EU police fly in to secure Kosovo border crossings
Helicopters have been ferrying EU police to Kosovo border crossings with Serbia after ethnic Serbs blocked roads to stop Kosovan police entering.
It was unclear whether the helicopters were carrying any ethnic Albanian Kosovan police to the two disputed crossings in the ethnic Serb north.
A Kosovan policeman was shot dead when the government tried to take control of the posts in July.
Since then, the crossings had been guarded by Nato-led K-For peacekeepers.
Previously, the border posts had been guarded by ethnic Serb members of the Kosovan police, whom the ethnic Albanian government in Pristina suspected of turning a blind eye to a ban on imports from Serbia.
When the government sent police special forces to the crossings, ethnic Serbs rioted, and the situation was only calmed after the peacekeepers intervened, mediating between the two sides.
The vast majority of ethnic Serbs in Kosovo do not recognise Kosovan independence and the legitimacy of the government in Pristina.
Kosovo has been supervised by international bodies since the end of the war in 1999, in which Serbia was forced to withdraw its security forces.
Nicholas Hawton, spokesman for the EU rule of law mission Eulex, confirmed that "people and provisions" were being carried in and out of the area of the two border crossings.
He could not say if Kosovo officials were also being transported, as announced by the Kosovan government, the Associated Press news agency reports.
Shortly after 08:30 (06:30 GMT) reporters saw Eulex helicopters landing near both the Jarinje and Brnjak crossings, with teams of police and customs officials heading to the posts.
But reporters were unable to get closer to the posts, surrounded with barbed wire and sand bags, to confirm if any Kosovans were among those arriving, AFP news agency reports.
Kosovo's import ban was imposed in response to Belgrade's effective bar on imports from Kosovo, imposed when the territory unilaterally declared independence from Serbia in 2008.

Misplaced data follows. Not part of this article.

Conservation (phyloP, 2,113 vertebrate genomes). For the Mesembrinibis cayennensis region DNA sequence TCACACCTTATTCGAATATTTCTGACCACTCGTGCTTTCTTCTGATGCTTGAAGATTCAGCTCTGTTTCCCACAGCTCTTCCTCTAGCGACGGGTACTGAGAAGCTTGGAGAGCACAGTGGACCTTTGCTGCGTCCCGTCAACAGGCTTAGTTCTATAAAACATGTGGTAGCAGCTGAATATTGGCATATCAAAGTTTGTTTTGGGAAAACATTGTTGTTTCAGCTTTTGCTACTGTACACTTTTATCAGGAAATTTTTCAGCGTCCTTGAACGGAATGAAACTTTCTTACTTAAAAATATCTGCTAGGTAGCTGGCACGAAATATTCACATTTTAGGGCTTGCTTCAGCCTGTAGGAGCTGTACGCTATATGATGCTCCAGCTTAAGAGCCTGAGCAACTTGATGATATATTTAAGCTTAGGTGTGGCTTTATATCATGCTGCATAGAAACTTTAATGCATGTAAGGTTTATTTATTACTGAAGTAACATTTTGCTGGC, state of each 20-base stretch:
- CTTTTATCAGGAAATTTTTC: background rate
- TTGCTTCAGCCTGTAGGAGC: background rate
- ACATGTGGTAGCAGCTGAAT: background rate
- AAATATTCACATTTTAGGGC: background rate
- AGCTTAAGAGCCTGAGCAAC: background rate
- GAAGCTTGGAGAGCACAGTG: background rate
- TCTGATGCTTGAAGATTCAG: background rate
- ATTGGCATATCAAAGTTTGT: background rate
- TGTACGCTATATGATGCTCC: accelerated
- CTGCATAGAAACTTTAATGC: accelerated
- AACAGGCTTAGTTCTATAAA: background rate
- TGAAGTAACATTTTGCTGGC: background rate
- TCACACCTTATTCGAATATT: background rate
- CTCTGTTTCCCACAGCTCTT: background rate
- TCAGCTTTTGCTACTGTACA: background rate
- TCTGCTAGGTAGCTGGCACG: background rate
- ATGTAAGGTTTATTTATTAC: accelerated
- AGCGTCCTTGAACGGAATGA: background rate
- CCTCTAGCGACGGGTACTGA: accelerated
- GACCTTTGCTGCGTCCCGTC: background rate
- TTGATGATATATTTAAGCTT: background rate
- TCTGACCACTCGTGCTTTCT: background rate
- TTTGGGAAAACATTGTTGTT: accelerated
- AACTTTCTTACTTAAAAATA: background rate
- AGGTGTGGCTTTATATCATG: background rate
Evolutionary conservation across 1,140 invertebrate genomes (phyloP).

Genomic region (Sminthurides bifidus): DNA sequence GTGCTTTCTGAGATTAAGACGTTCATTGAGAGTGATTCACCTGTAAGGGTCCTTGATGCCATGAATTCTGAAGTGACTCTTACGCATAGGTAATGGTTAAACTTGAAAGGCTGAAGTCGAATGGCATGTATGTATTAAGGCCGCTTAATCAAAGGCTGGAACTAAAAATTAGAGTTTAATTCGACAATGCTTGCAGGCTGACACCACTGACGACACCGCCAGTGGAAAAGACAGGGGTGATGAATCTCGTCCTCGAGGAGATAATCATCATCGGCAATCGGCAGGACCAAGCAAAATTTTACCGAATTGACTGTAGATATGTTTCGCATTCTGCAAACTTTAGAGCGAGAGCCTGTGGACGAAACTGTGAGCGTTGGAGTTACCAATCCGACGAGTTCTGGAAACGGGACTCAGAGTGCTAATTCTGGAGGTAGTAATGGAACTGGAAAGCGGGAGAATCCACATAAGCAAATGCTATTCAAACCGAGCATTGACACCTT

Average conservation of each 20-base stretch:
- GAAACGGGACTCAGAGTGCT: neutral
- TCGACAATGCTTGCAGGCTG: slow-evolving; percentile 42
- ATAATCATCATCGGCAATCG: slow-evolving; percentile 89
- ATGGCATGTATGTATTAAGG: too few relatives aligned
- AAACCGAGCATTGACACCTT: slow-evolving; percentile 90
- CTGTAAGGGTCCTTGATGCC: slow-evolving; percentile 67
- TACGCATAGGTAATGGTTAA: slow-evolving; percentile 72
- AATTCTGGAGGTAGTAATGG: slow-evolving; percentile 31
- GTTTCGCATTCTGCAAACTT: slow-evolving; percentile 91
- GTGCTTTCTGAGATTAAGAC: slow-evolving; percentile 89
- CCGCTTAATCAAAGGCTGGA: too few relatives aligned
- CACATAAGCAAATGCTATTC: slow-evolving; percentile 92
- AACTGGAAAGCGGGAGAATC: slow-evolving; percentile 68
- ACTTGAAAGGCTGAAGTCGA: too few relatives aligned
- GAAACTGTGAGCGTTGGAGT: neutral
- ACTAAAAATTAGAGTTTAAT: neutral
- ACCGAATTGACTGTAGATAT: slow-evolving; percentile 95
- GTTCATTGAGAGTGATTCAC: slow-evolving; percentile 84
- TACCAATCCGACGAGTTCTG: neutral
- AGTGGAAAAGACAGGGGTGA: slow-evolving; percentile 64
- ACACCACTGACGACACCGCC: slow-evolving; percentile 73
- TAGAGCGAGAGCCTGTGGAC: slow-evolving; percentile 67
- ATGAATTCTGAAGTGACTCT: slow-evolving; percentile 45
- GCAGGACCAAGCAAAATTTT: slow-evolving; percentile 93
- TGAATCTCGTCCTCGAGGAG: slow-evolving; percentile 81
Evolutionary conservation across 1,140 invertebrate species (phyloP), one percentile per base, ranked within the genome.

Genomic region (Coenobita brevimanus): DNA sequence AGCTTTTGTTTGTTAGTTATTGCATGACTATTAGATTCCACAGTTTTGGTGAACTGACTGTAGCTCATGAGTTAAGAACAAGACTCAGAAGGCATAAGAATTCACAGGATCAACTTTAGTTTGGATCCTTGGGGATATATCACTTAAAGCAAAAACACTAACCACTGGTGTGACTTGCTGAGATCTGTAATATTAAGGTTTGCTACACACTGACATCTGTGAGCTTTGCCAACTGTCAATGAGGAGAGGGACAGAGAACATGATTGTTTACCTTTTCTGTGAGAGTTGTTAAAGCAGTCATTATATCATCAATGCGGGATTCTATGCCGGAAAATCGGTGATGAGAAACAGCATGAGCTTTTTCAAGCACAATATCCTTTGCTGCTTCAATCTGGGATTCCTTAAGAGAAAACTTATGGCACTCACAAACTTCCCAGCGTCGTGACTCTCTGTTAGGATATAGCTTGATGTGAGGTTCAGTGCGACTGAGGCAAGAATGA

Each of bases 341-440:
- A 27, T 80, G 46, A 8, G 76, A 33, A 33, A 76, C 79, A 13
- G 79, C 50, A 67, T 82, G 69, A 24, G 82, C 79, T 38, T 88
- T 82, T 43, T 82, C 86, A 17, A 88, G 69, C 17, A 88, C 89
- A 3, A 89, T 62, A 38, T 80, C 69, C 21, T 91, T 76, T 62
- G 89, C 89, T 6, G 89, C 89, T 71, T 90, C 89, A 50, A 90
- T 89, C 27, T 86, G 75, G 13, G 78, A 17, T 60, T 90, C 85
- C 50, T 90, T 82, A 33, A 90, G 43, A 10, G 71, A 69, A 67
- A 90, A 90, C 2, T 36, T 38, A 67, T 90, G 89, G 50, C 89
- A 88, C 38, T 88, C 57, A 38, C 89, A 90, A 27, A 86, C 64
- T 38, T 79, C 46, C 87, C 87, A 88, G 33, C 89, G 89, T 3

Belgrade still regards Kosovo as part of Serbia and refuses to admit any goods with a "Republic of Kosovo" customs stamp.
There are 60,000 ethnic Serbs in Kosovo.
In addition to the blockades near the border posts, Serbs in the ethnically divided town of Mitrovica blocked the main bridge.
Krstimir Pantic, the mayor of the Serb-controlled part of Mitrovica, said people would man barriers until they were assured that ethnic Albanian police would not be deployed at the border crossings.
"Citizens will stay on the barricades, on the street, until the situation calms down, until we are sure that the international community and Kosovo Albanians will not continue with unilateral actions, and until we get firm guarantees that on the administrative border crossings members of so-called Kosovo police and customs will not be deployed," he said.
A demonstrator at a barricade near the Jarinje border post told Reuters: "We want no violence, but we will defend what is ours."
The news agency quoted a Serbian government spokesman as saying: "I am hoping Kosovo Serbs will preserve wisdom and avoid almost certain provocations. Any violent response will aid the Pristina government and its intentions."
During a visit to Kosovo on Thursday, Nato Secretary General Anders Fogh Rasmussen said peacekeepers would intervene to stop any violence.
"K-For troops have to act in self-defence and... they also have to act if it is necessary to maintain a safe and secure environment," he said.
The dispute was also discussed at the UN Security Council. AFP said a UN peackeeping chief told the council he was concerned that a border operation "could lead to another outbreak of violence" in Kosovo.
More than 70 countries have recognised Kosovo's independence, but an even greater number of countries have withheld recognition.